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Oblique type (or slanted, sloped) is a form of type that slants slightly to the right, used in the same manner as italic type. Unlike italic type, however, it does not use different glyph shapes; it uses the same glyphs as roman type, except distorted. Oblique and italic type are technical terms to distinguish between the two ways of creating slanted font styles; oblique designs may be labelled italic by companies selling fonts or by computer programmes.
The same example, as oblique text:
As can be seen in the diagrams, italic designs are not simply the regular (roman) style slanted: they are influenced by handwriting, with a single-story a and an f that descends below the line of text. Some may even link up, like cursive (joined-up) handwriting. In addition, italic styles are normally narrower than roman type, which oblique styles are not.
Few typefaces have both oblique and italic designs, as this is generally a fundamental design choice about how the font should look. A font designer will normally decide to design their font with one or the other. Almost all serif fonts have true italic designs, Bookman Old Style being a notable exception. Many sans-serif typefaces use oblique designs instead of italic ones. This is especially true with grotesque designs like Helvetica and geometric ones like Futura. Humanist sans-serif typefaces, however, often use true italic styles: this is because their designs are based on serif fonts. Notable humanist sans-serif typefaces include Gill Sans, Goudy Sans, FF Meta and FF Scala; all have true italic designs. However, Adrian Frutiger named the slanted versions of his typefaces Univers and Frutiger (a humanist design) as italic, a decision that has proved influential. Following this viewpoint, the appropriate 'italic' style for a sans-serif typeface is an oblique one.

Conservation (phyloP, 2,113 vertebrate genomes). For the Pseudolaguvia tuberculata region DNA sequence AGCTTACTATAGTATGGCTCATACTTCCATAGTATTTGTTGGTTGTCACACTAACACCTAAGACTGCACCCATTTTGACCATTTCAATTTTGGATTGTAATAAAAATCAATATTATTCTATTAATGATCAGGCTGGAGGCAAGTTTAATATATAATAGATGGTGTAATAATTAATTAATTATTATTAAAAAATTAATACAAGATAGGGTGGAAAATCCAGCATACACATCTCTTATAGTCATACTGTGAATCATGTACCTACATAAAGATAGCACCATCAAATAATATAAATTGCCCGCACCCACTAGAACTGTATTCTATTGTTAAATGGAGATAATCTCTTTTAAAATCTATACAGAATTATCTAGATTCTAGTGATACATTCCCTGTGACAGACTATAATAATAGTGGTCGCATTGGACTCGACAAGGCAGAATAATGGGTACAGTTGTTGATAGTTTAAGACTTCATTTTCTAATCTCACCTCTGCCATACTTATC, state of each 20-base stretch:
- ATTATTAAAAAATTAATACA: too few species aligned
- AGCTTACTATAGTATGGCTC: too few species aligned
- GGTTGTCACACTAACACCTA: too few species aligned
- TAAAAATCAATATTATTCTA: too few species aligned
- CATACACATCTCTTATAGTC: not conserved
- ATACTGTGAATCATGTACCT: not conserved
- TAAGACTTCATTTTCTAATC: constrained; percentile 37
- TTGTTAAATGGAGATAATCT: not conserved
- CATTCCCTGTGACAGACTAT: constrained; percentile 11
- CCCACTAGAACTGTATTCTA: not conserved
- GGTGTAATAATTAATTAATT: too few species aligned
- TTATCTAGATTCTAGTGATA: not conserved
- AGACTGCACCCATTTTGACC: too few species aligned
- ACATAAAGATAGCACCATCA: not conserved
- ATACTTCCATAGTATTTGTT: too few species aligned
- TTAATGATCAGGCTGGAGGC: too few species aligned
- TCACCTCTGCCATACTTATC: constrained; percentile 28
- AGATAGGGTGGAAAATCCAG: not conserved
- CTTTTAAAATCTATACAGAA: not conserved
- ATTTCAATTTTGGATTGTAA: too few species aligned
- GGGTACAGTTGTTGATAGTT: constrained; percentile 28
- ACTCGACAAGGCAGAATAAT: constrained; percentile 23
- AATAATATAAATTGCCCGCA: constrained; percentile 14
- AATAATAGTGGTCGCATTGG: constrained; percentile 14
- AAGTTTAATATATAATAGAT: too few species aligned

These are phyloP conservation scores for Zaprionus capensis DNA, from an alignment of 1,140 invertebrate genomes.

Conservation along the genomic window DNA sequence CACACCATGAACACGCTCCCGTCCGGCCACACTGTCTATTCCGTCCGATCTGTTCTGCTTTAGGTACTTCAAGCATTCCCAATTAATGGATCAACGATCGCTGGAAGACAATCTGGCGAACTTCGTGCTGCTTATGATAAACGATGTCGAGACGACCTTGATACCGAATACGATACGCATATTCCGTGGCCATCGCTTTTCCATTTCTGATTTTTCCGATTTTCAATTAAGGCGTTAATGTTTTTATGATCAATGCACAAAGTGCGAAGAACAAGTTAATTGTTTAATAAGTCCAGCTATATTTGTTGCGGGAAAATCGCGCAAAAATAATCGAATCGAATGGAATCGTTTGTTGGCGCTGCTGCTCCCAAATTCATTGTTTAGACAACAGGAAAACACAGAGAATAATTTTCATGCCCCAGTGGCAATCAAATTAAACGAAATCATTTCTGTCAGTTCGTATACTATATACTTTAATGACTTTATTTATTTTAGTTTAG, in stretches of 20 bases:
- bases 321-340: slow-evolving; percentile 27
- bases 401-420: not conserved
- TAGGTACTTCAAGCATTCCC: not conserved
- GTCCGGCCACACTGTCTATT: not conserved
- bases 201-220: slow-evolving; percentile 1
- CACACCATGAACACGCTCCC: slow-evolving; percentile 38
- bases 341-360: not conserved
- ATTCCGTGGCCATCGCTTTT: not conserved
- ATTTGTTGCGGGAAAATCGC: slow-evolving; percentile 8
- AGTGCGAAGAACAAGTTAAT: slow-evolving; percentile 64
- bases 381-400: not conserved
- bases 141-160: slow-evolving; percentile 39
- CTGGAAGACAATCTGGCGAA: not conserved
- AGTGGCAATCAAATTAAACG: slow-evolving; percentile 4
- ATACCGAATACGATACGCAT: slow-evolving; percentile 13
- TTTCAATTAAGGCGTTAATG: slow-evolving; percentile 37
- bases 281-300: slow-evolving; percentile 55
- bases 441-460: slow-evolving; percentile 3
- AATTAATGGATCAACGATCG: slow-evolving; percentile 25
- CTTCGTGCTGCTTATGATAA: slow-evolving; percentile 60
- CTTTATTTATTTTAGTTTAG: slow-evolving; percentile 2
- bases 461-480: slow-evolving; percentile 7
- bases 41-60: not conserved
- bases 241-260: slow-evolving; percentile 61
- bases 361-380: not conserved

Oblique fonts, as supplied by a font designer, may be simply slanted, but this is very often not the case: many have slight corrections made to them to give curves more consistent widths, so they retain the proportions of counters and the thick-and-thin quality of strokes from the regular design. Some primitive computer programmes handling text may simply create their own 'italic' by slanting the normal font, either because they cannot find the italic/oblique style matching the font being used or because there is none. It may not be clear to the user whether the italic seen is a correctly installed oblique font or an automatically-slanted design as many programmes do not say where the 'italic' style being used came from. In this case, viewing the list of fonts on the computer with a file browser or font management utility such as Font Book can show whether one is installed.
- Simonson, Mark. "Bookmania". Retrieved 23 September 2014.
- Majoor, Martin. "My Type-Design Philosophy". Retrieved 23 September 2014.
- "Goudy Sans". Linotype.com. Retrieved 12 November 2011.
- Simonson, Mark. "Fake vs. True Italics". Retrieved 23 September 2014.
- "Fonts". W3.org. Retrieved 12 November 2011.
- Typographica: Ain't What ITC Used to Be
- Fake vs. True Italics
- ITC Franklin Gothic: Oblique vs. Italic
- Compare "Univers 65 Bold Oblique" and "Univers 66 Bold Italic"
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